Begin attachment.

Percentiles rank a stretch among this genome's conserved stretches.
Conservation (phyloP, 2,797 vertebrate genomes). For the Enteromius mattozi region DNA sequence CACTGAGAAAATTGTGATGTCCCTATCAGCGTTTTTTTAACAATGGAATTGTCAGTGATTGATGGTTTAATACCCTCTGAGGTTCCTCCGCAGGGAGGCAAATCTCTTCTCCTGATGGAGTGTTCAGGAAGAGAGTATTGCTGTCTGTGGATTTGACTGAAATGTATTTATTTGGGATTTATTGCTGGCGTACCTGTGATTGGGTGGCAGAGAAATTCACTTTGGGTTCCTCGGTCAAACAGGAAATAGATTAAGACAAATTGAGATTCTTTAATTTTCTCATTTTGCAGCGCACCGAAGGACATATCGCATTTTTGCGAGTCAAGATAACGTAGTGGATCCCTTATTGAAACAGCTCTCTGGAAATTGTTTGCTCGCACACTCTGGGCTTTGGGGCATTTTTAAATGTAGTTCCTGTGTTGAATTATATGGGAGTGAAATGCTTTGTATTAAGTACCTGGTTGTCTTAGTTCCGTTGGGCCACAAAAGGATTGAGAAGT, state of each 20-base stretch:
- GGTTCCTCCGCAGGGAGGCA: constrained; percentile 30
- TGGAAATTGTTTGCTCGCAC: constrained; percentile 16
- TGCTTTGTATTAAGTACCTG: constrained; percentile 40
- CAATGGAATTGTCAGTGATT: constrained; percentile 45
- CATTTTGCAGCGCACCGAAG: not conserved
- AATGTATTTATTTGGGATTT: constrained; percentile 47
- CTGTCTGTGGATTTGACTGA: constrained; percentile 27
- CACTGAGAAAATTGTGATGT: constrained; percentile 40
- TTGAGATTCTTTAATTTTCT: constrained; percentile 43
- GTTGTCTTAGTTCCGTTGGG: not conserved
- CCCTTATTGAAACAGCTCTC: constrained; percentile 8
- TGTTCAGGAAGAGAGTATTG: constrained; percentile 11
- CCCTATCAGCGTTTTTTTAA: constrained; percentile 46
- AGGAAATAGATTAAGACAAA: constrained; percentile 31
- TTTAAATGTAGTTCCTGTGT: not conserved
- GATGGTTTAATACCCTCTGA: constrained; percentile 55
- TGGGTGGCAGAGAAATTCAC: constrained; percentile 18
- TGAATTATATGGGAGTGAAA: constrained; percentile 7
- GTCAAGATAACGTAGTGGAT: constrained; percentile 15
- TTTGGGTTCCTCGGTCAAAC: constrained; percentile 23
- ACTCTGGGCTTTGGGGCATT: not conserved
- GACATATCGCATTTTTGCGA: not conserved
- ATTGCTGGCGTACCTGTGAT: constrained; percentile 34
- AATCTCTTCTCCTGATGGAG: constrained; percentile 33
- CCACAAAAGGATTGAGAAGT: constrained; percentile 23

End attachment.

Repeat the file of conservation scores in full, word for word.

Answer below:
Percentiles rank a stretch among this genome's conserved stretches.
Conservation (phyloP, 2,797 vertebrate genomes). For the Enteromius mattozi region DNA sequence CACTGAGAAAATTGTGATGTCCCTATCAGCGTTTTTTTAACAATGGAATTGTCAGTGATTGATGGTTTAATACCCTCTGAGGTTCCTCCGCAGGGAGGCAAATCTCTTCTCCTGATGGAGTGTTCAGGAAGAGAGTATTGCTGTCTGTGGATTTGACTGAAATGTATTTATTTGGGATTTATTGCTGGCGTACCTGTGATTGGGTGGCAGAGAAATTCACTTTGGGTTCCTCGGTCAAACAGGAAATAGATTAAGACAAATTGAGATTCTTTAATTTTCTCATTTTGCAGCGCACCGAAGGACATATCGCATTTTTGCGAGTCAAGATAACGTAGTGGATCCCTTATTGAAACAGCTCTCTGGAAATTGTTTGCTCGCACACTCTGGGCTTTGGGGCATTTTTAAATGTAGTTCCTGTGTTGAATTATATGGGAGTGAAATGCTTTGTATTAAGTACCTGGTTGTCTTAGTTCCGTTGGGCCACAAAAGGATTGAGAAGT, state of each 20-base stretch:
- GGTTCCTCCGCAGGGAGGCA: constrained; percentile 30
- TGGAAATTGTTTGCTCGCAC: constrained; percentile 16
- TGCTTTGTATTAAGTACCTG: constrained; percentile 40
- CAATGGAATTGTCAGTGATT: constrained; percentile 45
- CATTTTGCAGCGCACCGAAG: not conserved
- AATGTATTTATTTGGGATTT: constrained; percentile 47
- CTGTCTGTGGATTTGACTGA: constrained; percentile 27
- CACTGAGAAAATTGTGATGT: constrained; percentile 40
- TTGAGATTCTTTAATTTTCT: constrained; percentile 43
- GTTGTCTTAGTTCCGTTGGG: not conserved
- CCCTTATTGAAACAGCTCTC: constrained; percentile 8
- TGTTCAGGAAGAGAGTATTG: constrained; percentile 11
- CCCTATCAGCGTTTTTTTAA: constrained; percentile 46
- AGGAAATAGATTAAGACAAA: constrained; percentile 31
- TTTAAATGTAGTTCCTGTGT: not conserved
- GATGGTTTAATACCCTCTGA: constrained; percentile 55
- TGGGTGGCAGAGAAATTCAC: constrained; percentile 18
- TGAATTATATGGGAGTGAAA: constrained; percentile 7
- GTCAAGATAACGTAGTGGAT: constrained; percentile 15
- TTTGGGTTCCTCGGTCAAAC: constrained; percentile 23
- ACTCTGGGCTTTGGGGCATT: not conserved
- GACATATCGCATTTTTGCGA: not conserved
- ATTGCTGGCGTACCTGTGAT: constrained; percentile 34
- AATCTCTTCTCCTGATGGAG: constrained; percentile 33
- CCACAAAAGGATTGAGAAGT: constrained; percentile 23